Understanding the molecular basis of homologous recombination may allow us to manipulate this mechanism with important repercussions for plant breeding efforts (Wijnker and de Jong, 2008; Wijnker et al., 2012). After decades of research, we now know that the regulation of early meiotic processes involves multiple levels of cellular organization, ranging from structural changes in the chromatin (Melamed-Bessudo and Levy, 2012), crossover balance (Phadnis et al., 2011), non-coding RNAs (Ding et al., 2012), protein degradation or phosphorylation (Sung and Klein, 2006; Shrivastav et al., 2008; Falk et al., 2010; Wu et al., 2010; Osman et al., 2011), and translational rate (Brar et al., 2012). In addition, transcriptional regulation of meiosis has been observed in yeast, in which expression of meiotic genes occurs at specific temporal windows (Vershon and Pierce, 2000; Mata et al., 2002) and some transcriptional regulatory cis-acting elements like ABFI control gene expression during meiosis (Ozsarac et al., 1997).

In lily plants (Lilium longiflorum), a GRAS-family protein designated as LISCL was proposed to act as a meiosis-associated gene expression regulator (Morohashi et al., 2003). Maize plants harboring different alleles of the AMEIOTIC1 gene display differences in the transcriptional profile of meiotic genes in anthers, which suggests that this gene encodes a regulator of genes important for meiosis and prophase I progression (Pawlowski et al., 2009; Nan et al., 2011). The meiosis-associated protein MMD1 (Male Meiocyte Death 1), identified in A. thaliana, possesses a PHD domain that is often found in transcriptional regulatory proteins and proteins associated with chromatin-remodeling complexes, suggesting that this protein could act as a transcriptional regulator (Yang et al., 2003).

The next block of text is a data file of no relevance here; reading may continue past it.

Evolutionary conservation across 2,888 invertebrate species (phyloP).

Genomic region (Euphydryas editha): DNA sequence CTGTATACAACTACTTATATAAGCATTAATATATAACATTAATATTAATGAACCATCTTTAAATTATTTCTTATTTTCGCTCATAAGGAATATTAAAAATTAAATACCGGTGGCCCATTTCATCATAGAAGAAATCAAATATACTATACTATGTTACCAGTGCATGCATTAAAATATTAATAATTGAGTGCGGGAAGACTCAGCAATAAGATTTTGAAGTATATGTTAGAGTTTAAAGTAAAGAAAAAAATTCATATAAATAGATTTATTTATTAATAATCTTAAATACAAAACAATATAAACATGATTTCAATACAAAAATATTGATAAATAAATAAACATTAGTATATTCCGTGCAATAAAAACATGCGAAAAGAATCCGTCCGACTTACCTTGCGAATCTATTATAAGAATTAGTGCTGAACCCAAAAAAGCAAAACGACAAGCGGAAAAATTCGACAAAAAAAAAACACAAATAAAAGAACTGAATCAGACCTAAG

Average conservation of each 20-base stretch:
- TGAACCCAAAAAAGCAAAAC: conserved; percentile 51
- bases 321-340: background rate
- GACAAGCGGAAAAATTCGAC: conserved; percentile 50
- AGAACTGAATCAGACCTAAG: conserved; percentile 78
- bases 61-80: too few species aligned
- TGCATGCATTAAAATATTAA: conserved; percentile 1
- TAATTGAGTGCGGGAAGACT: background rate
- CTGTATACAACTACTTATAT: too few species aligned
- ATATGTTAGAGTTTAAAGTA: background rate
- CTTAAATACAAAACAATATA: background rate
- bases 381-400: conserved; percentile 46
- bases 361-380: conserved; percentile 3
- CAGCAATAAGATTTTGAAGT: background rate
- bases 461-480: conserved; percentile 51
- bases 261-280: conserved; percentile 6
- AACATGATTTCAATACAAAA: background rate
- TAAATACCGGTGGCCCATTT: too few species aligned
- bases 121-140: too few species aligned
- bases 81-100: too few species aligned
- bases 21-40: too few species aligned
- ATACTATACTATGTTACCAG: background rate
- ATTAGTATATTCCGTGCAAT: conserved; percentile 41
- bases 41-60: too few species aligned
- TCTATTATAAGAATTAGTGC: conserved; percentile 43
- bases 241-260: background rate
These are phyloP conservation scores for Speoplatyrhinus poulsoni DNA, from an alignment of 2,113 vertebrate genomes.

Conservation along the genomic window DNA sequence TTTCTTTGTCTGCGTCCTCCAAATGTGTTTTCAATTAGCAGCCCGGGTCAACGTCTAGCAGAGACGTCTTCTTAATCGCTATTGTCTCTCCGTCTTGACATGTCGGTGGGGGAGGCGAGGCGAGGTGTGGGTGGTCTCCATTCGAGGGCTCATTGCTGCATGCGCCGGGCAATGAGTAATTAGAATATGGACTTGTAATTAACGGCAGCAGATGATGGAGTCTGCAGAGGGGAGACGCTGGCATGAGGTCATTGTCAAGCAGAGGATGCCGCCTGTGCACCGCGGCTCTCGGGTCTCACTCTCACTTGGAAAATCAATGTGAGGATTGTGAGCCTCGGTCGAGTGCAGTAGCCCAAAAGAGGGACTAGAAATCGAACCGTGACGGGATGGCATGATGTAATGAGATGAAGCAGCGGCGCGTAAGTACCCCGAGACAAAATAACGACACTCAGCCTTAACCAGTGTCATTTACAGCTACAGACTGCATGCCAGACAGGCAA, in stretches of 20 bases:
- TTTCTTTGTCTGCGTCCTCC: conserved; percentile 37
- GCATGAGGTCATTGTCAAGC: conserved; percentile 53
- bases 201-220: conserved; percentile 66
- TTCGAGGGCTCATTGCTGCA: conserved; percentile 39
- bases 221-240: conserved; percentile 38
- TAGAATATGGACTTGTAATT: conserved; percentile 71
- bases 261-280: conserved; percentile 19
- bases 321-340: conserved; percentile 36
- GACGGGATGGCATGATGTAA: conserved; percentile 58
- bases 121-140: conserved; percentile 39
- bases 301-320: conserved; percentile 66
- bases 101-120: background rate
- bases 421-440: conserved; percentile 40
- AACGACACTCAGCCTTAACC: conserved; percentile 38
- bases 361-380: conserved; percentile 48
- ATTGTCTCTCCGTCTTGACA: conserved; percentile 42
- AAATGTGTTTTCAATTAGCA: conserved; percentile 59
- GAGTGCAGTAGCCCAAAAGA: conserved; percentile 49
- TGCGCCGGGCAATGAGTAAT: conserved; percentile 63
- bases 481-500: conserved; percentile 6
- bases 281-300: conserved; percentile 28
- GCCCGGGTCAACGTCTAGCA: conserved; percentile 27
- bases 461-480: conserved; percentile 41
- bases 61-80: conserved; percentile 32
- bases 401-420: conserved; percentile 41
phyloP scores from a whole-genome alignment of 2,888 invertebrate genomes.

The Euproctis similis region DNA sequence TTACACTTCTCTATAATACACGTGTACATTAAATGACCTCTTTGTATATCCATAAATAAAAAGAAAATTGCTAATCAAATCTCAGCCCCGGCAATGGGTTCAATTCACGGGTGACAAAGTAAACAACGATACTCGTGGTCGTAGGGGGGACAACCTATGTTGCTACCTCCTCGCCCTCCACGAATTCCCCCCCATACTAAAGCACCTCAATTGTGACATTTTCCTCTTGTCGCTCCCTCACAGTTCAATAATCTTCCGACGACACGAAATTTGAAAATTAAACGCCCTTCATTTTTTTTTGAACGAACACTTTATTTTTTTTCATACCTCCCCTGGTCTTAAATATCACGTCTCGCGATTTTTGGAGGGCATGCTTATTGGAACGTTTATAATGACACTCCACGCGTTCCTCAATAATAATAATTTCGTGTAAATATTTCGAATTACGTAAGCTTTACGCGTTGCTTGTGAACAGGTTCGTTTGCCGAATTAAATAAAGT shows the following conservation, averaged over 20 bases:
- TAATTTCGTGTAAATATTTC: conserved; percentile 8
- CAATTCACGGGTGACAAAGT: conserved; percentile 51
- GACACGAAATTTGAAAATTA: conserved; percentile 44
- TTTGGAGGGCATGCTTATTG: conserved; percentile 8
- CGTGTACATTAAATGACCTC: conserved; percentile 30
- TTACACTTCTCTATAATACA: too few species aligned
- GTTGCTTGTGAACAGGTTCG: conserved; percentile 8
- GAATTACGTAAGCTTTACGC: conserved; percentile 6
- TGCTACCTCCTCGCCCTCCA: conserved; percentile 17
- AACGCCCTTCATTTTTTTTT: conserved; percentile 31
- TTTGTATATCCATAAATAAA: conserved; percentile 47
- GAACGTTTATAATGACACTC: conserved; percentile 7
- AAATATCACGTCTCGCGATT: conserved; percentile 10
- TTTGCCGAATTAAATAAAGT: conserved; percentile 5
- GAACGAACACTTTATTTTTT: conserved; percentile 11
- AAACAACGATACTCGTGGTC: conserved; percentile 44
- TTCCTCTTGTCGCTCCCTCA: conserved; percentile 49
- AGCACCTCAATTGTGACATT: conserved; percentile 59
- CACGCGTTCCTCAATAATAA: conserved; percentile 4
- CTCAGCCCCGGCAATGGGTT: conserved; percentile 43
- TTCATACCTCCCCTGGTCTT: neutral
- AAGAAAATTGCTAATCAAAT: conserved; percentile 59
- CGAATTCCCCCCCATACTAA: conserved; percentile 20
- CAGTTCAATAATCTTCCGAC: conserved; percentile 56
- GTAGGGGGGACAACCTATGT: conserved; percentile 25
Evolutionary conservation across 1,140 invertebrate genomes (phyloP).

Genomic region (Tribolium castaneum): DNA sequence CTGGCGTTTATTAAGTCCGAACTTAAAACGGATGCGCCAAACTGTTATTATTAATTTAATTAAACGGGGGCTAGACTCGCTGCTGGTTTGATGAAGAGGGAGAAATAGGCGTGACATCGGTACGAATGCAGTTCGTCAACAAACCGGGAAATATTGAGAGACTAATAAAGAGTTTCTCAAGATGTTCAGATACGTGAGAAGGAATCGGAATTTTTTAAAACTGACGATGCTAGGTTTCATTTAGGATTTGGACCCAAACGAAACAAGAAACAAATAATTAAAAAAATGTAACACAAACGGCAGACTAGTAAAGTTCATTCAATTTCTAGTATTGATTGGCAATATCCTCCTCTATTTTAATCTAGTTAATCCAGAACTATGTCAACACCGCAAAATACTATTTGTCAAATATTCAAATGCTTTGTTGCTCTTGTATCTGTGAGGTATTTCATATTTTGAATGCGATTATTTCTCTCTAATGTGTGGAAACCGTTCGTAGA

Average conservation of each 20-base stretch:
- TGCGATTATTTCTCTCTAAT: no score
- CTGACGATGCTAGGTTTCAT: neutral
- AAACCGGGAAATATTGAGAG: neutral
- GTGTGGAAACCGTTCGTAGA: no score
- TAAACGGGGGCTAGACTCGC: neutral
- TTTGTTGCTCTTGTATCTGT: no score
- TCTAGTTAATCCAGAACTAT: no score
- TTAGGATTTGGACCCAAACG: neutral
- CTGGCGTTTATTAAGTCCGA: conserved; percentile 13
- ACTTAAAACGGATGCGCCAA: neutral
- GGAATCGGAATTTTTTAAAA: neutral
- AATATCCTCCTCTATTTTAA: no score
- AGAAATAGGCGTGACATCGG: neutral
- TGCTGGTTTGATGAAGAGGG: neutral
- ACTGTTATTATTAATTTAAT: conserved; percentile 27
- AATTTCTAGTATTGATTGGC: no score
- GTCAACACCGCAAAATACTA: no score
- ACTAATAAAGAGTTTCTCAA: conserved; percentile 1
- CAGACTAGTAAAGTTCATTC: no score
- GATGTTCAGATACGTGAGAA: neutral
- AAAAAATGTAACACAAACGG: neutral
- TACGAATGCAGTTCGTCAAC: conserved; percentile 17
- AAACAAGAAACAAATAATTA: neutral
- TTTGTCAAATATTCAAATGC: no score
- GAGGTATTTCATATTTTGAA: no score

Transcriptome profiling of anthers in different plant species, such as wheat (Crismani et al., 2006), rice (Deveshwar et al., 2011), petunia (Cnudde et al., 2006), and Arabidopsis (Wijeratne et al., 2007) has resulted in the identification of conserved orthologs of meiosis-associated genes, new meiosis-related candidate genes as well as cellular pathways highly active in this plant structure. However, given that anthers contain both meiocytes as well as somatic cells, some of the genes and expression patterns described may not be meiosis-specific, and some important meiotic genes and processes could remain undetected due to the mixture of somatic and meiotic cell populations. The development of new methods for meiocyte collection, including the Capillary Collection Method (CCM) (Chen and Retzel, 2013), allowed for the description of the transcriptional landscape of Arabidopsis (Chen et al., 2010; Yang et al., 2011) and maize (Dukowic-Schulze et al., 2014a) meiocytes through RNA-seq. These studies detected high-level expression of transposable elements in Arabidopsis meiocytes (Chen et al., 2010; Yang et al., 2011), as well as many mitochondrial genes in both plant model systems (Chen et al., 2010; Dukowic-Schulze et al., 2014a). New meiosis-specific transcriptional regulatory elements were described (Li et al., 2012; Dukowic-Schulze et al., 2014a) and the similarities and differences in meiosis at the transcriptomic level between these species were discussed (Dukowic-Schulze et al., 2014a). Despite these advances, more research is needed to fully understand the similarities and differences in meiosis among plant species.